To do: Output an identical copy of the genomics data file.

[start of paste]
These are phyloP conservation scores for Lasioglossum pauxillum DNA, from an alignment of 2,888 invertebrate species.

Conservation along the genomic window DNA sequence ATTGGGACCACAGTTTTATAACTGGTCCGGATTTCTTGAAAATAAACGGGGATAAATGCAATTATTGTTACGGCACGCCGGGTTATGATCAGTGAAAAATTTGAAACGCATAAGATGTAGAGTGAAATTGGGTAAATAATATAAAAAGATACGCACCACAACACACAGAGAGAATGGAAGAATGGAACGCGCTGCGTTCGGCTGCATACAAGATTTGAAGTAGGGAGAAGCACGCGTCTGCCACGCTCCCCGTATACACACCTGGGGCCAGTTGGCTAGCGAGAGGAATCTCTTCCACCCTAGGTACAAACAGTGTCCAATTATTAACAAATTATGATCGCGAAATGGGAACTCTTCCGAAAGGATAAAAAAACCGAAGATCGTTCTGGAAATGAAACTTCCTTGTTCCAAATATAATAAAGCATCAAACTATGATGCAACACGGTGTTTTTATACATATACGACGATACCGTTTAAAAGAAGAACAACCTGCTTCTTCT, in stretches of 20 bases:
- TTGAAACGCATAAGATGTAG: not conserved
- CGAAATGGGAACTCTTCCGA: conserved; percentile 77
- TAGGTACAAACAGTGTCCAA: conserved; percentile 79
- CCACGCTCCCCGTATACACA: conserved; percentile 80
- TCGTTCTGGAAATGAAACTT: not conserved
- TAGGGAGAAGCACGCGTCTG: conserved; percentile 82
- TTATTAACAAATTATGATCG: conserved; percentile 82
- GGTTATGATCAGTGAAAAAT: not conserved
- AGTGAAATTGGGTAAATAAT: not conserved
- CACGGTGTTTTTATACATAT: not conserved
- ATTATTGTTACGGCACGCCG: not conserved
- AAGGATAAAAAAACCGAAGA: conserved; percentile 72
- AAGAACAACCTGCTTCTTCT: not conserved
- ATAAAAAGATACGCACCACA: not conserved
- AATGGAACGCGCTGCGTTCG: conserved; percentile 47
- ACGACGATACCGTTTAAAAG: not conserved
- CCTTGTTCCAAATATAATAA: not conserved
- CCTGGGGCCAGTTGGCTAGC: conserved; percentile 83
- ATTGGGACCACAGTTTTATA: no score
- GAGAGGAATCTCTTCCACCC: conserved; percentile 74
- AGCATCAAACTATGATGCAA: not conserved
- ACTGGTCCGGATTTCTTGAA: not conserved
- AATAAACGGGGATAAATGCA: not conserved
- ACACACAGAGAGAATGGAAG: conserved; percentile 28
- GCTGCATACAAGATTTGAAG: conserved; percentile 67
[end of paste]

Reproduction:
These are phyloP conservation scores for Lasioglossum pauxillum DNA, from an alignment of 2,888 invertebrate species.

Conservation along the genomic window DNA sequence ATTGGGACCACAGTTTTATAACTGGTCCGGATTTCTTGAAAATAAACGGGGATAAATGCAATTATTGTTACGGCACGCCGGGTTATGATCAGTGAAAAATTTGAAACGCATAAGATGTAGAGTGAAATTGGGTAAATAATATAAAAAGATACGCACCACAACACACAGAGAGAATGGAAGAATGGAACGCGCTGCGTTCGGCTGCATACAAGATTTGAAGTAGGGAGAAGCACGCGTCTGCCACGCTCCCCGTATACACACCTGGGGCCAGTTGGCTAGCGAGAGGAATCTCTTCCACCCTAGGTACAAACAGTGTCCAATTATTAACAAATTATGATCGCGAAATGGGAACTCTTCCGAAAGGATAAAAAAACCGAAGATCGTTCTGGAAATGAAACTTCCTTGTTCCAAATATAATAAAGCATCAAACTATGATGCAACACGGTGTTTTTATACATATACGACGATACCGTTTAAAAGAAGAACAACCTGCTTCTTCT, in stretches of 20 bases:
- TTGAAACGCATAAGATGTAG: not conserved
- CGAAATGGGAACTCTTCCGA: conserved; percentile 77
- TAGGTACAAACAGTGTCCAA: conserved; percentile 79
- CCACGCTCCCCGTATACACA: conserved; percentile 80
- TCGTTCTGGAAATGAAACTT: not conserved
- TAGGGAGAAGCACGCGTCTG: conserved; percentile 82
- TTATTAACAAATTATGATCG: conserved; percentile 82
- GGTTATGATCAGTGAAAAAT: not conserved
- AGTGAAATTGGGTAAATAAT: not conserved
- CACGGTGTTTTTATACATAT: not conserved
- ATTATTGTTACGGCACGCCG: not conserved
- AAGGATAAAAAAACCGAAGA: conserved; percentile 72
- AAGAACAACCTGCTTCTTCT: not conserved
- ATAAAAAGATACGCACCACA: not conserved
- AATGGAACGCGCTGCGTTCG: conserved; percentile 47
- ACGACGATACCGTTTAAAAG: not conserved
- CCTTGTTCCAAATATAATAA: not conserved
- CCTGGGGCCAGTTGGCTAGC: conserved; percentile 83
- ATTGGGACCACAGTTTTATA: no score
- GAGAGGAATCTCTTCCACCC: conserved; percentile 74
- AGCATCAAACTATGATGCAA: not conserved
- ACTGGTCCGGATTTCTTGAA: not conserved
- AATAAACGGGGATAAATGCA: not conserved
- ACACACAGAGAGAATGGAAG: conserved; percentile 28
- GCTGCATACAAGATTTGAAG: conserved; percentile 67